As a voracious reader, ‘A Room of One’s Own’ by Virginia Woolf is an essay that I return to often. During the pandemic the value of a space to call my own became even more important. In the early days of my career as a young mother, I focused on large paintings of simplified interiors, but with recurring health issues my work has slowly reduced in size, while texture and pattern have become a greater focus. The pieces incorporate lace texture as a nod to an earlier time, while still featuring the books and stories that imbue most of my work. The themes of sanctuary and stillness continue to prevail.
“In her essay, Woolf uses metaphors to explore social injustices and comments on women's lack of free expression. She stated that "A woman must have money and a room of her own if she is to write fiction." Woolf describes the influence of women's social expectations as mere domestic child bearers, ignorant and chaste.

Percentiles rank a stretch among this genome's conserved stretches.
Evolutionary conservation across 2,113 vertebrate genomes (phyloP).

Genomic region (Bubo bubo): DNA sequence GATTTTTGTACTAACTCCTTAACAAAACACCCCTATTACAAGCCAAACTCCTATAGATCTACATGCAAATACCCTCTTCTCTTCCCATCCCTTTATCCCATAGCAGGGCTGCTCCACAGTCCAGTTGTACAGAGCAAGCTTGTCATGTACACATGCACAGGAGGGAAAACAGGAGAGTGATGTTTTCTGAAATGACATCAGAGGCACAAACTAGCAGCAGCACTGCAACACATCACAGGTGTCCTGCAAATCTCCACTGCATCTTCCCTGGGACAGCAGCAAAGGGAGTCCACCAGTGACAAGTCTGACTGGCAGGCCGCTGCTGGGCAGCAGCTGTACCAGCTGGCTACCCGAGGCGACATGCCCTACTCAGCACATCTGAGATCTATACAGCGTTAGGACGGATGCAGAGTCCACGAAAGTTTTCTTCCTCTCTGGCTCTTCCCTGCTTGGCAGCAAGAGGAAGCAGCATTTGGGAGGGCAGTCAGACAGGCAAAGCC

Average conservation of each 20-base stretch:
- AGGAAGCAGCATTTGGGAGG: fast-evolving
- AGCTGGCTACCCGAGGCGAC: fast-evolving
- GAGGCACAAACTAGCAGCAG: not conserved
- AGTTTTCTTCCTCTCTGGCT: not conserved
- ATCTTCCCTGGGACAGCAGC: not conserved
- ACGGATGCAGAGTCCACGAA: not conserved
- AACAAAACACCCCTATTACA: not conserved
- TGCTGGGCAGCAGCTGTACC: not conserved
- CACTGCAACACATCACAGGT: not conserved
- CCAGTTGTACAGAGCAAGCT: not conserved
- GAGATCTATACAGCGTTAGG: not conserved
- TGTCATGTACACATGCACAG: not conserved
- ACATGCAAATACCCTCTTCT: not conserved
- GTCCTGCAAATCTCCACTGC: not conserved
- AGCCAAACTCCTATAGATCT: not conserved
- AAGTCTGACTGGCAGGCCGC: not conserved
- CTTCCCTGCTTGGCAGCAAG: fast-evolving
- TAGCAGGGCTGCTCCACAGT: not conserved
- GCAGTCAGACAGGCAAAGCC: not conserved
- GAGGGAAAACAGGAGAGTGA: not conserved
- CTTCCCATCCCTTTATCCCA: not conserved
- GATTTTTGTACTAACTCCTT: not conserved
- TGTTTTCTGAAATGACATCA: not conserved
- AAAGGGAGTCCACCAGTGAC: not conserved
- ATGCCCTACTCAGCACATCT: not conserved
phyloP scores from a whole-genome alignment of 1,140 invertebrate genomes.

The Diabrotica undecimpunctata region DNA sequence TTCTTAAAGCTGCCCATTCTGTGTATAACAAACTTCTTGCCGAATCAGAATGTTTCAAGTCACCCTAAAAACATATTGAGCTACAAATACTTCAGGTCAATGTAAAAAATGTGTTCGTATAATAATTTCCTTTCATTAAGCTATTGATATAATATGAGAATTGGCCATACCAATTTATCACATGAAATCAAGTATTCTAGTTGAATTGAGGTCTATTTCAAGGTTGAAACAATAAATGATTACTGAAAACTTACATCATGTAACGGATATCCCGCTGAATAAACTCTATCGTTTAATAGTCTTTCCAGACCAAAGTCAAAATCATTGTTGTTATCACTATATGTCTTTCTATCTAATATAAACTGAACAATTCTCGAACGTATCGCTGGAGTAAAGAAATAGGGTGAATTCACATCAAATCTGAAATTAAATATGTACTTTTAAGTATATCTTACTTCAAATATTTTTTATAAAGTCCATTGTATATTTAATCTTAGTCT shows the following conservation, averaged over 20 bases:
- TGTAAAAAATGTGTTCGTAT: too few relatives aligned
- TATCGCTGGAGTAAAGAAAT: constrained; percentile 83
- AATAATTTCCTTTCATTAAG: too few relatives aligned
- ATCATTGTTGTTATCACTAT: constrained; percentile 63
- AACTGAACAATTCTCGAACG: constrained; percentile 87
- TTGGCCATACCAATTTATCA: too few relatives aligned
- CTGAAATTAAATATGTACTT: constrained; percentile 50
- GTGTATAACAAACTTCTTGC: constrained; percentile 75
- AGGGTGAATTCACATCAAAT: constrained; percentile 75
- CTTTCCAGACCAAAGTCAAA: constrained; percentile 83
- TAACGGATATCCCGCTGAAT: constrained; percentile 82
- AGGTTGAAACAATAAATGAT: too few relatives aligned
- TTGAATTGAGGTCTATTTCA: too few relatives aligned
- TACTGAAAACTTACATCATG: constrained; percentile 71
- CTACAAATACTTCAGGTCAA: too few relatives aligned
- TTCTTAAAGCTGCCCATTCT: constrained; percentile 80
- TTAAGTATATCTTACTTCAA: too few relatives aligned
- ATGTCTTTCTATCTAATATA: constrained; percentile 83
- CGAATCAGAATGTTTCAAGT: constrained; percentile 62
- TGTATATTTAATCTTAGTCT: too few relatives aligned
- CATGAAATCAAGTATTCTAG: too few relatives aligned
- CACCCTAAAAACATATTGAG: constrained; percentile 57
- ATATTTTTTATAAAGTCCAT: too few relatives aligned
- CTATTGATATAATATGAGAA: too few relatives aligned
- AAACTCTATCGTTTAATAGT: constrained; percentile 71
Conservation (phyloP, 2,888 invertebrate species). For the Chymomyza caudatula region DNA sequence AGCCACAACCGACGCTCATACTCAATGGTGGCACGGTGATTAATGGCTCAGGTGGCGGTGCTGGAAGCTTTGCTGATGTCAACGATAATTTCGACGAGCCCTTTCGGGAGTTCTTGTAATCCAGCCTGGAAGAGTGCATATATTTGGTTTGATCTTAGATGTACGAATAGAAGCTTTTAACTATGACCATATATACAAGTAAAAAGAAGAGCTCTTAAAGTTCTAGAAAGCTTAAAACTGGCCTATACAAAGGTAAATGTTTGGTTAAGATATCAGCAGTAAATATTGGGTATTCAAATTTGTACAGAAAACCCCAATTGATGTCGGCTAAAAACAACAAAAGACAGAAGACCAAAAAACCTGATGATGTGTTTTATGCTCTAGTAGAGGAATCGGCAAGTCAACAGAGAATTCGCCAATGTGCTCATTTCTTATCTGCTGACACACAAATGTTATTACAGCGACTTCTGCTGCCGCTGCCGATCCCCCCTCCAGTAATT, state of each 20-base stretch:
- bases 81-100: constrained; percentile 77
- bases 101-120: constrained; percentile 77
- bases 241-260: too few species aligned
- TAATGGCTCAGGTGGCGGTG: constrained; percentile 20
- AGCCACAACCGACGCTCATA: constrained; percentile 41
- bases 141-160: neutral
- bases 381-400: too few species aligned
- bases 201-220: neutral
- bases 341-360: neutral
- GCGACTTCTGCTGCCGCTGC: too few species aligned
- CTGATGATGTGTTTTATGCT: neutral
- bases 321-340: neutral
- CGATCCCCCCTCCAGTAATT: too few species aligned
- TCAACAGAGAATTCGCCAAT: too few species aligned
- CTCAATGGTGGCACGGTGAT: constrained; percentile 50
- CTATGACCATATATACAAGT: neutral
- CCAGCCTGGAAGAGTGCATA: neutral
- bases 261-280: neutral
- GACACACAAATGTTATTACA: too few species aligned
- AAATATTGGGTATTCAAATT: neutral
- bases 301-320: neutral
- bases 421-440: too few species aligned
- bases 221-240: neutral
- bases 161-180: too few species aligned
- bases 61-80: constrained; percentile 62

When the emergence of the 'new woman' occurred, this awareness of injustice made a clear political statement regarding women's intellectual potential in their own right. Woolf suggests that the absence of female fiction is a result of a lack of opportunity rather than a distinct absence of talent.
The association between poverty and low achievement can also lead to disadvantages for generations. As women have been for decades marginalized and the patriarchy dominated literature, Woolf's general theory can be extended to many political circumstances. In this case, children are extremely conscious of their social status and thus aware of their own possibilities or absence. It helps us to see how social problems shift shape, but the absence of opportunity still causes isolation and inequality.”